Thumb zone optimization

The thumb zone is another important factor to consider. Your main button should have a size of at least 48 pixels with 32 pixels of white space around it at the top and bottom.

Make call-to-action (CTA) buttons visible

Shoppers need a seamless way to buy. And the first step to doing so is clicking on your CTA. Make the buttons large enough so that they don’t tap on any other nearby buttons. Use a verb to drive action. A/B testing with different call-to-action phrases is another strategy to determine what works best. And one last thing: the CTA button should be visible at all times, so consider making it sticky or fixed. It should also be in a contrasting color and be findable by your users in one to two seconds.

Optimize mobile forms and checkout

Clear checkout buttons, selected autofill for certain items on forms, and the options of several payment gateways could be just what the doctor ordered for a superb user experience. Keep the forms short, your language simple and easy to understand, and ask for as little information as possible to respect customers’ privacy.

And if you can’t, you can use a multi page form builder to break them up into several sections over a few pages to make the experience seamless. Also worth doing is offering a guest checkout option. And make sure your cart is transparent. Include taxes, shipping costs, and other potential expenses there. This will prevent abandoned carts from potential and existing customers.

Avoid pop-ups

Pop-ups should be avoided at all costs. That’s because they frustrate users, having them have to wait for the pop-up to appear only to close it while taking up their entire screen. They may be suitable for desktop but on mobile devices, the user experience becomes overwhelming.

Speed up your Shopify store

Choose a fast-to-load theme, compress product images, and host videos externally. A good page loading speed is one second or less. Anything from 2.5 seconds and up is considered a no-no for the user experience. Lazy loading is another good practice.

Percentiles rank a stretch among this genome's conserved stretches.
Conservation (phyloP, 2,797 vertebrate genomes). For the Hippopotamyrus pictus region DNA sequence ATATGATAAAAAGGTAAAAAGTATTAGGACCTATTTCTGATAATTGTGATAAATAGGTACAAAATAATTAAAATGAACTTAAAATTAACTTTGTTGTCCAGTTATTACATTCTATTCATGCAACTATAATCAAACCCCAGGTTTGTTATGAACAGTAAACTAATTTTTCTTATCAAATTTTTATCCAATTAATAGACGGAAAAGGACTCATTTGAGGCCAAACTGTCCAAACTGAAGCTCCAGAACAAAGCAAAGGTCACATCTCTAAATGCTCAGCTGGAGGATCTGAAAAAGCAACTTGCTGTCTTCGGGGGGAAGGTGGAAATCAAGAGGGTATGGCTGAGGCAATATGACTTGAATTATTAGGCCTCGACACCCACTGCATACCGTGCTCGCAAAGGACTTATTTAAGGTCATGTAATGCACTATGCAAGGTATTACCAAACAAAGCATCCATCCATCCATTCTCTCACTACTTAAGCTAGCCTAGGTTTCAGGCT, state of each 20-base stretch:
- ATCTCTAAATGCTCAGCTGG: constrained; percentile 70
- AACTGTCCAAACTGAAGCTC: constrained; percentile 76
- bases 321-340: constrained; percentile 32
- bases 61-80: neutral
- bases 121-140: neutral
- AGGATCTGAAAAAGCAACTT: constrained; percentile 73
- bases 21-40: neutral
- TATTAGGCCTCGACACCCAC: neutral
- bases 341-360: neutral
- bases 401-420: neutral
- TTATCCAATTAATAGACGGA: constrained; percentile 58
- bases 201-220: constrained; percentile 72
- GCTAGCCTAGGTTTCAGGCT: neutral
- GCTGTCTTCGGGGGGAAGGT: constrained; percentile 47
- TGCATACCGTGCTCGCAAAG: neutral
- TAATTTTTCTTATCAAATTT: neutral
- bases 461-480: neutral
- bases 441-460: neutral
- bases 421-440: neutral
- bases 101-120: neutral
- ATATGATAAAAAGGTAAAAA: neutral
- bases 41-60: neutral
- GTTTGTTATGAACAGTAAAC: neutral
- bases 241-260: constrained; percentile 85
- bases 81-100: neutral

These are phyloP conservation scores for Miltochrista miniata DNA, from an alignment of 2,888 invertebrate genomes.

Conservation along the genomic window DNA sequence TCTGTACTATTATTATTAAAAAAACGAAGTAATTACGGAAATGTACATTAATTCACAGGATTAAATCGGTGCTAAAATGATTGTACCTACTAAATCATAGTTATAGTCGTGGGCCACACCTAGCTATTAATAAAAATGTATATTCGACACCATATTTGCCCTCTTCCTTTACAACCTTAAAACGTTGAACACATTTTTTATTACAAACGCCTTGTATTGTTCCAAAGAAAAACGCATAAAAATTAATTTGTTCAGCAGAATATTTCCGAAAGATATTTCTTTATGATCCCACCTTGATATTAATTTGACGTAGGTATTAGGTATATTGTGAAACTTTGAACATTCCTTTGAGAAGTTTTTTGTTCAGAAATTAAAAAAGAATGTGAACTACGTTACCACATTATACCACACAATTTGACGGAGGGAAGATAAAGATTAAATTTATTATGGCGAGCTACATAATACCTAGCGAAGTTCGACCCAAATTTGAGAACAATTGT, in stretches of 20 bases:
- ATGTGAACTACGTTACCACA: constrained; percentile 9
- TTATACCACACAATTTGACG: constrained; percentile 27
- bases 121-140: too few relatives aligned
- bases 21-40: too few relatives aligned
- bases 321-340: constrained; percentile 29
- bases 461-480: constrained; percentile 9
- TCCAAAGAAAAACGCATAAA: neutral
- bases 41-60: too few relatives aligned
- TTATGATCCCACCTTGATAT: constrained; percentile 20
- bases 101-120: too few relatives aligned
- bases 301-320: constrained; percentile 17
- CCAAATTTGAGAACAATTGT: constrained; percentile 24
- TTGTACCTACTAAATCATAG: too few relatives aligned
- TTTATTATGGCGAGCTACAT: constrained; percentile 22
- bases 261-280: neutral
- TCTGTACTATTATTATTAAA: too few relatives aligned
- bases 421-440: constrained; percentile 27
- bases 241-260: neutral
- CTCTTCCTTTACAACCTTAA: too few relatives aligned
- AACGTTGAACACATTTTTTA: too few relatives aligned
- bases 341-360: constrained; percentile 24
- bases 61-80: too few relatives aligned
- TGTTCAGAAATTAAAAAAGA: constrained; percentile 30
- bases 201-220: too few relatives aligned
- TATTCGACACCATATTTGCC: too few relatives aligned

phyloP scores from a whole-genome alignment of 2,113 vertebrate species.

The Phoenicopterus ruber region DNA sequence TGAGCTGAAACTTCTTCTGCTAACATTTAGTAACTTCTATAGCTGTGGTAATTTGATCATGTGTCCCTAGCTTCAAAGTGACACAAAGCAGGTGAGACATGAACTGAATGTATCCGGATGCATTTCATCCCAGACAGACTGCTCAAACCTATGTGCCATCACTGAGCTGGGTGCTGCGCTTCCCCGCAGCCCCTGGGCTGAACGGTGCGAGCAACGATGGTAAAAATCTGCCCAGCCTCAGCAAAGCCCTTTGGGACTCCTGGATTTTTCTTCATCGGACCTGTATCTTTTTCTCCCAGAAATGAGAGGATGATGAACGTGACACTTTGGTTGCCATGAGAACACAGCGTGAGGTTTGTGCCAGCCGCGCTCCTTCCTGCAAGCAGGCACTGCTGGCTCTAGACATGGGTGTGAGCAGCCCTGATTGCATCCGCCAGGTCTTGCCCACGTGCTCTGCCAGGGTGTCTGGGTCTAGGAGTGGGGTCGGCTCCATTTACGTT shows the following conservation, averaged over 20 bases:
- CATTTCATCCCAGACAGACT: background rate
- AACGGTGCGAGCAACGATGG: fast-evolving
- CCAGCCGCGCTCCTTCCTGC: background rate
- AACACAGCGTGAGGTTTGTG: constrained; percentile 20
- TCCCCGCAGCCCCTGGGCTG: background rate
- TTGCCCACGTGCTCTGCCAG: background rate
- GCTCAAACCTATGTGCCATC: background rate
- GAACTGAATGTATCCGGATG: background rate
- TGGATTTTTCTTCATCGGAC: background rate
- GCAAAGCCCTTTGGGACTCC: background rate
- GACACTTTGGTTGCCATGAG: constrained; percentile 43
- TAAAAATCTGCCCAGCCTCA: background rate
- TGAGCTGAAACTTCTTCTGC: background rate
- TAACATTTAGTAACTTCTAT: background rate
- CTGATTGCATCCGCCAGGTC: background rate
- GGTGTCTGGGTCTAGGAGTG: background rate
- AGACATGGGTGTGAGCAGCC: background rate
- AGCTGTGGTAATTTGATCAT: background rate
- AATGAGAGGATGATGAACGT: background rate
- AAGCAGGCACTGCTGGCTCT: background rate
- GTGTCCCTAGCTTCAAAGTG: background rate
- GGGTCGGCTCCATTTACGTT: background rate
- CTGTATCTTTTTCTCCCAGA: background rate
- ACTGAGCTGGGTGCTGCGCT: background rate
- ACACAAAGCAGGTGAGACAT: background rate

It defers the loading of non-critical images until they are scrolled into view and saves bandwidth. This can also improve the initial page load speed. Alternatively, you may want to offer an Accelerated Mobile Pages (AMP) version of your store for super-fast loading on supported devices.

Checking Your Shopify Store Mobile Optimization

Performing regular checks on your Shopify store for mobile optimization is extremely important for your store’s success. For this reason, consider the following options and tools:

  • Pagespeed insights: This helps you when you are comparing mobile and desktop speeds pre- and post-changes. You’ll be able to better understand how site speed is impacting your mobile experience.
  • Google Search Console: If Google detects any mobile issues, they will be flagged. After resolving them, you can mark them as fixed and the page will be re-crawled.
  • Google Analytics: If you have Universal Analytics, you’ll have a detailed report on Site Speed.
  • Manual Shopify mobile store testing: Simply use your own phone and visit your Shopify store as if you are a customer. Get a feel for your customers’ experience and look for ways to improve.

Mastering Shopify Mobile Optimization

As a final thought, in order to master the mobile optimization of your Shopify store, be sure to also focus on key issues such as:

  • Responsive themes
  • Image optimization
  • Streamlined design for a better user experience
  • Intelligent menu linking strategies


And there you have it. Our suggestions and practical tips on how to optimize your Shopify store for mobile. Remember, it’s not just Google that optimizes for mobile. Your customers are also looking for the most seamless mobile experience. It’s best to meet them where they’re at so that your store doesn’t lose out based on high bounce rates, slow loading times, or a series of other factors that can negatively affect the user’s experience.